They were very poor growing up and didn’t have anything but he found some Pringles in a trashcan and it was the first taste of a better life. When he was ten, a bunch of teenagers beat him up for speaking Russian and told him to get out of their country or his family would be next. He had never felt so weak and promised to never feel like that again. Over the years he wanted to find a way to express himself and finally found that in wrestling. All of the uniqueness came out in the ring and it is real madness. His success is a celebration of everyone who doesn’t fit into the system.
This was GREAT and sold me on Dragunov in a way that I haven’t been with someone in a good while. NXT/NXT UK know how to do these things better than anyone right now and I have no idea why such a thing is never used on the main shows. They would do wonders for a lot of the wrestlers up there because, as it always has been, wrestling works better when you have a connection to the people you are watching.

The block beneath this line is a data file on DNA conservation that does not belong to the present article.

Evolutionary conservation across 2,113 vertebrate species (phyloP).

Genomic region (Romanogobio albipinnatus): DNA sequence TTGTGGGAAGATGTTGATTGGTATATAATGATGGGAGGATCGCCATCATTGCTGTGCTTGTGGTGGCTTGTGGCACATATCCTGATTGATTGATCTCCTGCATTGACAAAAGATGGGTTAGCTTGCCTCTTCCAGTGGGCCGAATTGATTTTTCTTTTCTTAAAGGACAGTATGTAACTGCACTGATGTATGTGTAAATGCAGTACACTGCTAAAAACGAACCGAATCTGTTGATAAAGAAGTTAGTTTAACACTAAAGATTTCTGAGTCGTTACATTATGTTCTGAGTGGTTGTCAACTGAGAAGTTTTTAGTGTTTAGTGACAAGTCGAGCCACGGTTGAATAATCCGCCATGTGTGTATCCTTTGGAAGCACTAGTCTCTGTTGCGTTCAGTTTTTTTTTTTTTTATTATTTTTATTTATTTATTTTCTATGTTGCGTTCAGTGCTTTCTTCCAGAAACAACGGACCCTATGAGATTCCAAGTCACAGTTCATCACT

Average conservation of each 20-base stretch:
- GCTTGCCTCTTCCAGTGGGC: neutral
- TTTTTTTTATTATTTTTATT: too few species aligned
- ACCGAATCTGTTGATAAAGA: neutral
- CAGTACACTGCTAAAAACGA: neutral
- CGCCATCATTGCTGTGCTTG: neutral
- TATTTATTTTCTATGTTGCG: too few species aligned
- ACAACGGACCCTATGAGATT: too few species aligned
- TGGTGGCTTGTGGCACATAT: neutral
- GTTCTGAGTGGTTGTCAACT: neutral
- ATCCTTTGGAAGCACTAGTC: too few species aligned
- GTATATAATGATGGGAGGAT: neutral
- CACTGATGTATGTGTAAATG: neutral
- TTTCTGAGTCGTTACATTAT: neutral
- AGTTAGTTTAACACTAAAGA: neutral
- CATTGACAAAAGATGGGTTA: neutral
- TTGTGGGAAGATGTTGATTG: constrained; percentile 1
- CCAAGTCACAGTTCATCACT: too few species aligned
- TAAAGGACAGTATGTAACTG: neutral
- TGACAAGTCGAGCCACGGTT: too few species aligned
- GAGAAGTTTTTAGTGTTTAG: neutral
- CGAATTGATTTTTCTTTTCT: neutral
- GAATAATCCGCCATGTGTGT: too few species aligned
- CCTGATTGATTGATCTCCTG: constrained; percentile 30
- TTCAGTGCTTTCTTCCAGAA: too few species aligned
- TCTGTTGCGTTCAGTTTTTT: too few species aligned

Next week: a huge announcement and a look at the Women’s Title.
Walter knows that Dragunov has the same passion that he has for this sport. It will be the greatest fight of Dragunov’s career and Walter will destroy him.
From April 2.
Ashton Smith, Ridge Holland, Kassius Ohno, Alexander Wolfe, Dave Mastiff, Oliver Carter, Travis Banks, Ligero, Saxton Huxley, Joe Coffey, Jordan Devlin, Ilja Dragunov, Tyler Bate, Trent Seven, Noam Dar, Kenny Williams, Tyson T-Bone, A-Kid, Amir Jordan, Flash Morgan Webster
The winner gets a UK Title shot at some point in the future. Ohno backs away from Holland and Mastiff to start and is promptly ganged for the early elimination. Huxley throws out Williams and it’s Webster and Kid throwing each other to the apron for no avail. Coffey gets rid of Webster and Jordan headscissors Huxley out. Kid is thrown onto Huxley’s back but chokes him out and climbs back in for a clever save.
T-Bone is out next and Coffey seems to be favoring his leg. A chokebomb plants Banks and Mastiff gets rid of him, meaning it’s time for everyone to fight near the ropes. Mastiff gets rid of Jordan (Nigel: “Jordan with a mere ten minutes in the match!”), followed by Holland powering out Carter (with a huge overhead belly to belly) and Smith back to back. Ligero is thrown onto the two of them, leaving Mastiff vs. Holland. As usual, Dar messes things up by interrupting the showdown but here’s Joseph Conners to distract Holland so Coffey and Dragunov can get rid of him as well.